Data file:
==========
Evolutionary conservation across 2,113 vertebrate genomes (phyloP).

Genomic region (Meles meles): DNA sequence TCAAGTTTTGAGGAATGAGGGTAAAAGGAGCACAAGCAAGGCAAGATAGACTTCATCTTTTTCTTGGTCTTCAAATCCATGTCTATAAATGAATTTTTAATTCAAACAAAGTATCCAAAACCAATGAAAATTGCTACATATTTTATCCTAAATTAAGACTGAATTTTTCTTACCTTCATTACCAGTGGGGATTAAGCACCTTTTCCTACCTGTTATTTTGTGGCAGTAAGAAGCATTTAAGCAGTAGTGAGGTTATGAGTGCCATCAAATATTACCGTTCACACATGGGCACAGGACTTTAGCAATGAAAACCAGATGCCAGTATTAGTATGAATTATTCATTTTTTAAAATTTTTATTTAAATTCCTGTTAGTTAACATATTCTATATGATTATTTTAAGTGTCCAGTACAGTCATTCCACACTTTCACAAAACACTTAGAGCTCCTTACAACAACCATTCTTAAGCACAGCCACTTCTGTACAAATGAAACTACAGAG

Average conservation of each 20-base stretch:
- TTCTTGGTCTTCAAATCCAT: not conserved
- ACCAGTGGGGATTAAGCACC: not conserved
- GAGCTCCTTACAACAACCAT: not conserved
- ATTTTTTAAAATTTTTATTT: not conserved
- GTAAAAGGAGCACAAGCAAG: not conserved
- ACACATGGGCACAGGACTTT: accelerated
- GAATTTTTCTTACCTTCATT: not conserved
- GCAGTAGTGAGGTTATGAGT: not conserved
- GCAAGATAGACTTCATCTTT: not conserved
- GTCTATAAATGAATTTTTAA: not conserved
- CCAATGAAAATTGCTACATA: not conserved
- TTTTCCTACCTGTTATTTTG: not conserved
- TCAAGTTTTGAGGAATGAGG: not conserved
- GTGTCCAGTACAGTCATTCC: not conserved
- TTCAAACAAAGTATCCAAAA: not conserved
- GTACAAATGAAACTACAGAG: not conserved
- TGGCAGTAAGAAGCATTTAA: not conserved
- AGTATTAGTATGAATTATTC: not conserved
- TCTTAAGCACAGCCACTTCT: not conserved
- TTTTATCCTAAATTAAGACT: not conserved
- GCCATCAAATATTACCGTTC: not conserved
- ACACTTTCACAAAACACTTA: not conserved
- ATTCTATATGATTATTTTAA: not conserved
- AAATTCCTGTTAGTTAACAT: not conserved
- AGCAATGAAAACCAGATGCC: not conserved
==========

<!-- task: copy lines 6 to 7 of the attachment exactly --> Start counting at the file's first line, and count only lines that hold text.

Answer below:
- GAGCTCCTTACAACAACCAT: not conserved
- ATTTTTTAAAATTTTTATTT: not conserved